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John Kitching

John Kitching is a Group Leader and Fellow at the National Institute of Standards and Technology and Lecturer at the University of Colorado, Boulder. His research focusses on the development of compact devices and instruments that combine atomic spectroscopy, silicon micromachining and photonics. He and his group pioneered the development of chip-scale atomic clocks and magnetometers, and have been involved in their application to problems in biomagnetism and nuclear magnetic resonance. He is currently involved in the development of compact, SI-traceable standards of length, time, voltage, current and temperature under the NIST on a Chip program, as well as project to develop compact laser-cooled time and inertial measurement standards. He received his BSc in Physics from McGill University in 1990 and his PhD degree in Applied Physics from the California Institute of Technology in 1995. He served as co-chair of the APS Division of Laser Science Annual Meeting in 2008, and co-chair of the Technical Program Committee of the IEEE International Frequency Control Symposium in 2019.

A full list of publications can be found here.

US Patent 6,806,784 B2, 2004: Miniature frequency standard based on all-optical excitation and a micro-machined containment vessel.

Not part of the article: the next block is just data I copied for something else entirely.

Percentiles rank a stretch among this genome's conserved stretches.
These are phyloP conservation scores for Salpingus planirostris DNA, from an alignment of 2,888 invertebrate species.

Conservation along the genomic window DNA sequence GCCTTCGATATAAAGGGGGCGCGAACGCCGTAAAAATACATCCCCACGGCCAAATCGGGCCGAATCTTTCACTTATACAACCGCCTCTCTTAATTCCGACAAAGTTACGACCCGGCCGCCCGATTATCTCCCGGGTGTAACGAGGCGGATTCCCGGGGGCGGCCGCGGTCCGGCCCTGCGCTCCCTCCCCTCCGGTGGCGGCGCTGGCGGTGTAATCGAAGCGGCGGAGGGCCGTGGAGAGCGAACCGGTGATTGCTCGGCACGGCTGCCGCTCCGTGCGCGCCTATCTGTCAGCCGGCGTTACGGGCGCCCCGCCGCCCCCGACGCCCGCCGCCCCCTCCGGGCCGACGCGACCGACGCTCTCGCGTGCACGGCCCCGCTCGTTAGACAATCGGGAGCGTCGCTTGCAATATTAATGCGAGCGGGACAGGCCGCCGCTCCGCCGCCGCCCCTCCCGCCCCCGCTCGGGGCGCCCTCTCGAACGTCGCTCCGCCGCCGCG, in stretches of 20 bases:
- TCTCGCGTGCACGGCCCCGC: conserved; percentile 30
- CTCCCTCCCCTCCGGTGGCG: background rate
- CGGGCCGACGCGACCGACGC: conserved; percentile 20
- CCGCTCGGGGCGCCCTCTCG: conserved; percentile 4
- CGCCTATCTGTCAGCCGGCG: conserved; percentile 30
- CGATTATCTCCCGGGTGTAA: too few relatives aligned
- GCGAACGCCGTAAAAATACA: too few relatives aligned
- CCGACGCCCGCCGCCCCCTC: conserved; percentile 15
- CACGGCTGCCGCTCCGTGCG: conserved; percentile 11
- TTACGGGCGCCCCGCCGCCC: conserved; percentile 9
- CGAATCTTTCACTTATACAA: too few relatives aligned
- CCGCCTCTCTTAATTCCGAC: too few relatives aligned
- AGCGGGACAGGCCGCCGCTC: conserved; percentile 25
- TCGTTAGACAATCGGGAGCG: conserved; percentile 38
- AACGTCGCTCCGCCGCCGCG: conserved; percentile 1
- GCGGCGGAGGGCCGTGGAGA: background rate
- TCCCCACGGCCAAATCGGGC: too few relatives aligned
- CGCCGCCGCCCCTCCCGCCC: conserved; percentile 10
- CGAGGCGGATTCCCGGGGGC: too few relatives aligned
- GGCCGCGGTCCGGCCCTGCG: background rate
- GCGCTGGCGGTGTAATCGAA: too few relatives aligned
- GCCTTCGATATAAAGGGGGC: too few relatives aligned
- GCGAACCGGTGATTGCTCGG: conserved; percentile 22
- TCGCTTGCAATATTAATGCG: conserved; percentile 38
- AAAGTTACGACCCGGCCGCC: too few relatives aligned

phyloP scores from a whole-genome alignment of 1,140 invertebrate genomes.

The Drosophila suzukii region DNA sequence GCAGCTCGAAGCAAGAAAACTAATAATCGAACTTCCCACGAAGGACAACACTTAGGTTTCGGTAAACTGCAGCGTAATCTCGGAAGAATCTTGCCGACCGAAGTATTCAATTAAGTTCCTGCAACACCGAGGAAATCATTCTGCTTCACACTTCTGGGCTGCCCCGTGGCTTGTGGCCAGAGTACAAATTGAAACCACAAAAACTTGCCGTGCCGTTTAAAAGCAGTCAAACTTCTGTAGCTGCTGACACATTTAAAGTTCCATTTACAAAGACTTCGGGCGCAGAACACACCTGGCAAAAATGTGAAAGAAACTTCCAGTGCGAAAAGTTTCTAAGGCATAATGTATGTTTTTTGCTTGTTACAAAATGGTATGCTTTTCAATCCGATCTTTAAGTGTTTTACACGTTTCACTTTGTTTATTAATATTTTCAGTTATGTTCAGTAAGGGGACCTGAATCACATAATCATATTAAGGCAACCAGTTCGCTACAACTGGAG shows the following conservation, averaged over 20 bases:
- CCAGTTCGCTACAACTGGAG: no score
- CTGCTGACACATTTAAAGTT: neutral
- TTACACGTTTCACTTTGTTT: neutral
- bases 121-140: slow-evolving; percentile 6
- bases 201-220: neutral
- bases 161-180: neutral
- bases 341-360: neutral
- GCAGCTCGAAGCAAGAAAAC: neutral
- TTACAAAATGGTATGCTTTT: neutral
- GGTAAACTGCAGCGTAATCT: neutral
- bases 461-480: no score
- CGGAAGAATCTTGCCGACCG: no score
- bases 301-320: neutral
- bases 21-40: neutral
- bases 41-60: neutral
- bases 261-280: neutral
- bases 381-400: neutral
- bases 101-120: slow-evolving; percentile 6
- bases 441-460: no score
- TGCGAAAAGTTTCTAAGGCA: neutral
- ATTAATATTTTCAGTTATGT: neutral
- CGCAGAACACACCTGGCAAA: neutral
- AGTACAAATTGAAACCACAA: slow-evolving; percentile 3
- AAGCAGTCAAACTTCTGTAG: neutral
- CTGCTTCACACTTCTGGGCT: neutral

Fellow of the American Physical Society
Federal Laboratories Consortium Award for Excellence in Technology Transfer, 2017
IEEE I. I. Rabi Award, 2016
IEEE Sensors Council Technical Achievement Award, 2015
Department of Commerce Gold Medal, 2014
Rank Prize in Optoelectronics, 2014
CO-LABS Governors Award, 2013
NIST Fellow, 2013-present
Arthur S. Flemming Award, 2008
Jacob Rabinow Applied Research Award, NIST, 2007
Jack Raper Award for Outstanding Technology-Directions, International Solid-State Circuits Conference, 2005
Department of Commerce Silver Medal, 2005.
European Young Scientist Award, presented by the European Frequency and Time Forum, 2005.
Governor General of Canada’s Silver Medal, 1990
Governor General of Canada’s Bronze Medal, 1986


Developing Next-generation Brain Sensing Technologies - A Review

Jacob T. Robinson, Eric Pohlmeyer, Malte C. Gather, Caleb Kemere, John E. Kitching, George G. Malliaras, Adam Marblestone, Kenneth L. Shepard, Thomas Stieglitz, Chong Xie
Advances in sensing technology raise the possibility of creating neural interfaces that can more effectively restore or repair neural function and reveal

A Cold-Atom Beam Clock, based on Coherent Population Trapping

John D. Elgin, Thomas P. Heavner, John E. Kitching, Elizabeth A. Donley, Jayson Denney, Evan Salim
We present results from a novel atomic clock which employs a beam of cold 87 Rb atoms and spatially separated (Ramsey) coherent population trapping

Magneto-optic trap using a reversible, solid-state alkali-metal source

Songbai Kang, Kaitlin R. Moore, James P. McGilligan, R. Mott, A. Mis, C. Roper, Elizabeth A. Donley, John E. Kitching
Fast, reversible, and low-power alkali-atom sources are desirable in both tabletop and portable cold-atom sensors. Here we demonstrate a magneto-optic trap (MOT

Architecture for the photonic integration of an optical atomic clock

Zachary L. Newman, Vincent N. Maurice, Tara E. Drake, Jordan R. Stone, Travis Briles, Daryl T. Spencer II, Connor D. Fredrick, Qing Li, Daron A. Westly, Bojan R. Ilic, B. Shen, M.-G Suh, K. Y. Yang, C Johnson, D.M. S. Johnson, Leo Hollberg, K. Vahala, Kartik A. Srinivasan, Scott A. Diddams, John E. Kitching, Scott B. Papp, Matthew T. Hummon
Optical atomic clocks, which rely on high-frequency, narrow-line optical transitions to stabilize a clock laser, outperform their microwave counterparts by
Created October 29, 2018, Updated July 2, 2020